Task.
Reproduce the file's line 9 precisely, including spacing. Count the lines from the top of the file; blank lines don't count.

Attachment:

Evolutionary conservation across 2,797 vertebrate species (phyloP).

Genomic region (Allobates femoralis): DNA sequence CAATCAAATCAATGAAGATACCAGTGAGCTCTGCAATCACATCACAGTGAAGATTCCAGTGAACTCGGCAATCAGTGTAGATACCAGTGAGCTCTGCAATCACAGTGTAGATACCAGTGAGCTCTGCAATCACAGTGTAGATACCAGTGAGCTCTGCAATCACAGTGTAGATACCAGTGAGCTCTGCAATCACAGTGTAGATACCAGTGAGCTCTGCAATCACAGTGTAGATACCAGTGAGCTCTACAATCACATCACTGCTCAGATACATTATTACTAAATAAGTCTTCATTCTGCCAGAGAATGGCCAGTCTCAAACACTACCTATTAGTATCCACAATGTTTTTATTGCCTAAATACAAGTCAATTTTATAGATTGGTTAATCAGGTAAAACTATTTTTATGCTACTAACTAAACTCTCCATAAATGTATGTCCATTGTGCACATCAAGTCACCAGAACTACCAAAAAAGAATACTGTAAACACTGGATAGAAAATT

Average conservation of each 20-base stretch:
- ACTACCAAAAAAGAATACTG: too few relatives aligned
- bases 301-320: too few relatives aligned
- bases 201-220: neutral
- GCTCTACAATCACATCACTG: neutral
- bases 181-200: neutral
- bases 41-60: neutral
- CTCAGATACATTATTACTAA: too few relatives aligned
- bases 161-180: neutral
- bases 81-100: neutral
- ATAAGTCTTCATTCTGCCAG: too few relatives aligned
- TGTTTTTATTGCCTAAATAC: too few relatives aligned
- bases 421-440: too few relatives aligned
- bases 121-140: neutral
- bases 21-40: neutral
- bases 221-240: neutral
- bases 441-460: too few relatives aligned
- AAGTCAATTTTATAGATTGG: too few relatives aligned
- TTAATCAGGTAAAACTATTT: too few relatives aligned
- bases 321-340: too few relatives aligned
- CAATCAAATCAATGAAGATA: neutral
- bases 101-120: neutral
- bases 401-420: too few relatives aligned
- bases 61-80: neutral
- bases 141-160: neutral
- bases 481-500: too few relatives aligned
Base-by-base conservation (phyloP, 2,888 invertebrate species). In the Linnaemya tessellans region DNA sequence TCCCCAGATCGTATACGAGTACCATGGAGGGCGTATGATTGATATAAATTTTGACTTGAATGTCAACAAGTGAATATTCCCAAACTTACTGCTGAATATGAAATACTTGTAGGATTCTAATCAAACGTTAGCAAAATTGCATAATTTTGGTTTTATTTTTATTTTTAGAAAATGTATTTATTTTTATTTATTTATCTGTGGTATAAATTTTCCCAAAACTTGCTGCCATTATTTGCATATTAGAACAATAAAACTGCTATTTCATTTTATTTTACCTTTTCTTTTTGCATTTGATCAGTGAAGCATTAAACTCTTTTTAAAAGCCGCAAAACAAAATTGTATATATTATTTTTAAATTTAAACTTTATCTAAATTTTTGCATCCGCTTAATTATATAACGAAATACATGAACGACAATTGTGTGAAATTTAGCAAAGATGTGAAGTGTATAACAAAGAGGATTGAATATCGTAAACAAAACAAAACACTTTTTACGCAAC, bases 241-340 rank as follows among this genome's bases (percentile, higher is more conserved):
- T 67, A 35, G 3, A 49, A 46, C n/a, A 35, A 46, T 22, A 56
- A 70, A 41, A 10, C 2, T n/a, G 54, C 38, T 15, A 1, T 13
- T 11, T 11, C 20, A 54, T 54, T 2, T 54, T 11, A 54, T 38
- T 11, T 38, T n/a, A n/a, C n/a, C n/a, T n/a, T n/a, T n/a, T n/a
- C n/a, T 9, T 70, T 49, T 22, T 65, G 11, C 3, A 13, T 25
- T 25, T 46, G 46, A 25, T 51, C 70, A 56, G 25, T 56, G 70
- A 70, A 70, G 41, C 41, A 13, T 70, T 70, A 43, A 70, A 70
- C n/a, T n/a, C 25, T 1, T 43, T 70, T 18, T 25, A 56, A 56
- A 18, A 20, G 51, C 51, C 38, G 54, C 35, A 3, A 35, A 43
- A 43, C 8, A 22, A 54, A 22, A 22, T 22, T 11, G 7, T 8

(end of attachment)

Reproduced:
- bases 41-60: neutral